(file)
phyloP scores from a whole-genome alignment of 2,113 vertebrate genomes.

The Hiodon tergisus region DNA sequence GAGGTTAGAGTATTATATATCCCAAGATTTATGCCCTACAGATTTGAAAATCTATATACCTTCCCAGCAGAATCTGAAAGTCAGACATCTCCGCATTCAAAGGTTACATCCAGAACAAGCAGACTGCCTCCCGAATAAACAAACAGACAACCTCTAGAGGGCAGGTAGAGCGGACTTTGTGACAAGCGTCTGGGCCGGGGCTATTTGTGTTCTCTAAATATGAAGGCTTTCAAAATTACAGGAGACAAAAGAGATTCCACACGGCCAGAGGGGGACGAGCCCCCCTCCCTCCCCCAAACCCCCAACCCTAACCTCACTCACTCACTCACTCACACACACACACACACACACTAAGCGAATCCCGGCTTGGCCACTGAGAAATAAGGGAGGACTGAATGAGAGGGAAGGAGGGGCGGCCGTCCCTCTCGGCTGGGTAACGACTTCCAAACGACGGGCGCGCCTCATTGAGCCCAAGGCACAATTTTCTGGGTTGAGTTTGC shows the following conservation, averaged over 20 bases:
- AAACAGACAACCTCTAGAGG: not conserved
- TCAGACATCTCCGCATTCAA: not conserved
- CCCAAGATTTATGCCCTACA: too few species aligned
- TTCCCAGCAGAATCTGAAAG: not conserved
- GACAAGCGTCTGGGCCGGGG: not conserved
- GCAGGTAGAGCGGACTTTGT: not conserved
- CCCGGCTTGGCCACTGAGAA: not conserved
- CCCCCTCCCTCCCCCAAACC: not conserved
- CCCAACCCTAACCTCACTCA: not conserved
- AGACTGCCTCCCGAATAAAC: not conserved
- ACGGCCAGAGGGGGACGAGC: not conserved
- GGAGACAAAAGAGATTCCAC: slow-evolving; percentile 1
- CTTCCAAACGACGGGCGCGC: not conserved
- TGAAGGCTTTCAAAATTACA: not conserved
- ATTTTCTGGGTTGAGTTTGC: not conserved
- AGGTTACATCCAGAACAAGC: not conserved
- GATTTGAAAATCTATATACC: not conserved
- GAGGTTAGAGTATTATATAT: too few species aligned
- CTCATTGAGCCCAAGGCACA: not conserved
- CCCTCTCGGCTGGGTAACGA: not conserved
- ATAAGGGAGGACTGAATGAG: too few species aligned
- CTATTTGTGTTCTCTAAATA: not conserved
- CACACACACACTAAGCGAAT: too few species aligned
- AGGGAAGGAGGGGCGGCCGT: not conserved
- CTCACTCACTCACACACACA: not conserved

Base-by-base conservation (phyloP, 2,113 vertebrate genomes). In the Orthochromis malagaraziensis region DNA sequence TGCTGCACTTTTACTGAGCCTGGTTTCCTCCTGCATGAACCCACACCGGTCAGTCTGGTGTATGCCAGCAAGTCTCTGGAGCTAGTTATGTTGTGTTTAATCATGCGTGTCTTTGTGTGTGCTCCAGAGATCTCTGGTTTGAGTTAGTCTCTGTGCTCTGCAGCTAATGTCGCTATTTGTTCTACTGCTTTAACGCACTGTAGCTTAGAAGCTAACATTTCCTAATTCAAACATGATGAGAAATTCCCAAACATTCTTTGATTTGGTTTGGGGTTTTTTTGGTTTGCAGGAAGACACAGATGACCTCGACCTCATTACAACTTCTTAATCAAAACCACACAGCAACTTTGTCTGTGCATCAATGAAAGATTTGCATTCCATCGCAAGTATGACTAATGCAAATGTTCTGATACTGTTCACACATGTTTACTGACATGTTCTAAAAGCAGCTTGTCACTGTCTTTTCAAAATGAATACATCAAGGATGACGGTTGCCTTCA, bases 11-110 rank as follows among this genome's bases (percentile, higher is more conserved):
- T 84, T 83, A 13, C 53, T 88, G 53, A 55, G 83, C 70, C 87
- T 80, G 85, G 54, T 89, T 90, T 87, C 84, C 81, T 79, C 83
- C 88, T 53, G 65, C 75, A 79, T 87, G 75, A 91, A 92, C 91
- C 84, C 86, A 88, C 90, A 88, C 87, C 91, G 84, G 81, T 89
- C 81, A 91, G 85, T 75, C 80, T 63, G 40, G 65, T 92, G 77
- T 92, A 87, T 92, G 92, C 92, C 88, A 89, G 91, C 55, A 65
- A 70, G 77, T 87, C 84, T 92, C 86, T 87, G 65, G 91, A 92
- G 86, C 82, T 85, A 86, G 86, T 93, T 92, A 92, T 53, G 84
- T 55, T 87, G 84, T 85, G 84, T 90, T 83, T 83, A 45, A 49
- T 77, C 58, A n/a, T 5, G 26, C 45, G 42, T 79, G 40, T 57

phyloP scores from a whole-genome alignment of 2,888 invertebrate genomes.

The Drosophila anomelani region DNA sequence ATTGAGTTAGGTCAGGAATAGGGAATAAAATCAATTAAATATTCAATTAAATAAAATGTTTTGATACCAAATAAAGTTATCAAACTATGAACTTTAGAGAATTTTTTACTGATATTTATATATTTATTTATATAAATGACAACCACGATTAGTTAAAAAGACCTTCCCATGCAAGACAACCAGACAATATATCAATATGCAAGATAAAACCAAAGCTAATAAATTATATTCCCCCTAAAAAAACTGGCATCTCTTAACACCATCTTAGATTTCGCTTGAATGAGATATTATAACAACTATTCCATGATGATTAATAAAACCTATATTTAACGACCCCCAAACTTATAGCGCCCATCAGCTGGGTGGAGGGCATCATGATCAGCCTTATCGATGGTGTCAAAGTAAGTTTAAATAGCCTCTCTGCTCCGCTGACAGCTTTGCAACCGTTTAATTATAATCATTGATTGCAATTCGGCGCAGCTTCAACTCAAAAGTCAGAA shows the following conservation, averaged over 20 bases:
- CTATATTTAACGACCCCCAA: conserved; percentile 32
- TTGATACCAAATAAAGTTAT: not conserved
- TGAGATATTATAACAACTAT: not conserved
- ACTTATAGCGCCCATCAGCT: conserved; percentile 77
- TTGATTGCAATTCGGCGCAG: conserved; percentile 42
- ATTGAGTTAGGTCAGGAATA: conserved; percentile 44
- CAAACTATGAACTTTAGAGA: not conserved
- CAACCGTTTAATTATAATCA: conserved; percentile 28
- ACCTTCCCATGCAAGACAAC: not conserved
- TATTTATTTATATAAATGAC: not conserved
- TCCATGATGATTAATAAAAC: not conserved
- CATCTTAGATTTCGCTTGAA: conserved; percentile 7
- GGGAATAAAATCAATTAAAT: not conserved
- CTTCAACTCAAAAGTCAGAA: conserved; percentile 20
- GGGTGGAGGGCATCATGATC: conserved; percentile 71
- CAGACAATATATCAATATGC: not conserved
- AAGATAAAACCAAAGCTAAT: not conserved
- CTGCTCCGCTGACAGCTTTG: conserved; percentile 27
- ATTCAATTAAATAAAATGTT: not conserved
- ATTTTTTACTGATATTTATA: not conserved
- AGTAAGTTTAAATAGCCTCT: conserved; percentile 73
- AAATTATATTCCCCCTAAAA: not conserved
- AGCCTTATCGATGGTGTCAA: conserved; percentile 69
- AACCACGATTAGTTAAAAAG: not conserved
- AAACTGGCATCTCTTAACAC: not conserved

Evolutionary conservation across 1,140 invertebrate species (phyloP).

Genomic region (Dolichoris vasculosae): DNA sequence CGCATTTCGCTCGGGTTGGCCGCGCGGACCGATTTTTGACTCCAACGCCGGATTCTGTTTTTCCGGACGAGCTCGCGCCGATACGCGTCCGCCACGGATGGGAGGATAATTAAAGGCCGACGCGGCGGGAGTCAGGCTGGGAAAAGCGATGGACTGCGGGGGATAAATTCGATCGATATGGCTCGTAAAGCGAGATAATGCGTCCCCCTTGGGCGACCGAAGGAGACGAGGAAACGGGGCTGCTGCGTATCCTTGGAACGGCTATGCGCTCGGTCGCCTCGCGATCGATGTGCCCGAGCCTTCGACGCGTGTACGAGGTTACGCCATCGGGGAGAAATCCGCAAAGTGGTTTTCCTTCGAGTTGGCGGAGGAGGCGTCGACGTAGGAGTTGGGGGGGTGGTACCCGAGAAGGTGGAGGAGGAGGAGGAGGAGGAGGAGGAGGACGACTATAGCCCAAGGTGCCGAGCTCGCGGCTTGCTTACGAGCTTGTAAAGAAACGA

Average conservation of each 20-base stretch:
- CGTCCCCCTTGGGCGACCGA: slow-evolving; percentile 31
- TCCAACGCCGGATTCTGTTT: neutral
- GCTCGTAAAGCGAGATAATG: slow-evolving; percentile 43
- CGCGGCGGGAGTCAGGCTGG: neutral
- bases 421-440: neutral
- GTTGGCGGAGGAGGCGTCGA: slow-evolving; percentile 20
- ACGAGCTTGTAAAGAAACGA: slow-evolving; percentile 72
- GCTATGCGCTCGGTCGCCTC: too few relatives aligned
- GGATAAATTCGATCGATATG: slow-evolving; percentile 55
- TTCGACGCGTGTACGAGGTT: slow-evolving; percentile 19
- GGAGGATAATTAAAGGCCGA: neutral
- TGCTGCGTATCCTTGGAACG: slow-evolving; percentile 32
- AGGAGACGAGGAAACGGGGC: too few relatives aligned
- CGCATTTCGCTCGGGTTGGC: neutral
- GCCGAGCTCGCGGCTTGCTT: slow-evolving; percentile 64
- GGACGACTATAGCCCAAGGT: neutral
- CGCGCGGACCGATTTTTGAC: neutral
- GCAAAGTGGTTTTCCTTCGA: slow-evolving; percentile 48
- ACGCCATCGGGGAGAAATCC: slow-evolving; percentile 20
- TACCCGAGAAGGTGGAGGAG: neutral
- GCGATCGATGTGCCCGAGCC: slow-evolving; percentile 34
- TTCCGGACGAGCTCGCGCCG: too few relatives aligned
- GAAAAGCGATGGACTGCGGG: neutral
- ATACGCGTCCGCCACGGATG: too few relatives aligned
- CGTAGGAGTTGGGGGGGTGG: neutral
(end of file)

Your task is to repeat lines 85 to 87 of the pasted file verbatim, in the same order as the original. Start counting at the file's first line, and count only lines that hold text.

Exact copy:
- CGCGCGGACCGATTTTTGAC: neutral
- GCAAAGTGGTTTTCCTTCGA: slow-evolving; percentile 48
- ACGCCATCGGGGAGAAATCC: slow-evolving; percentile 20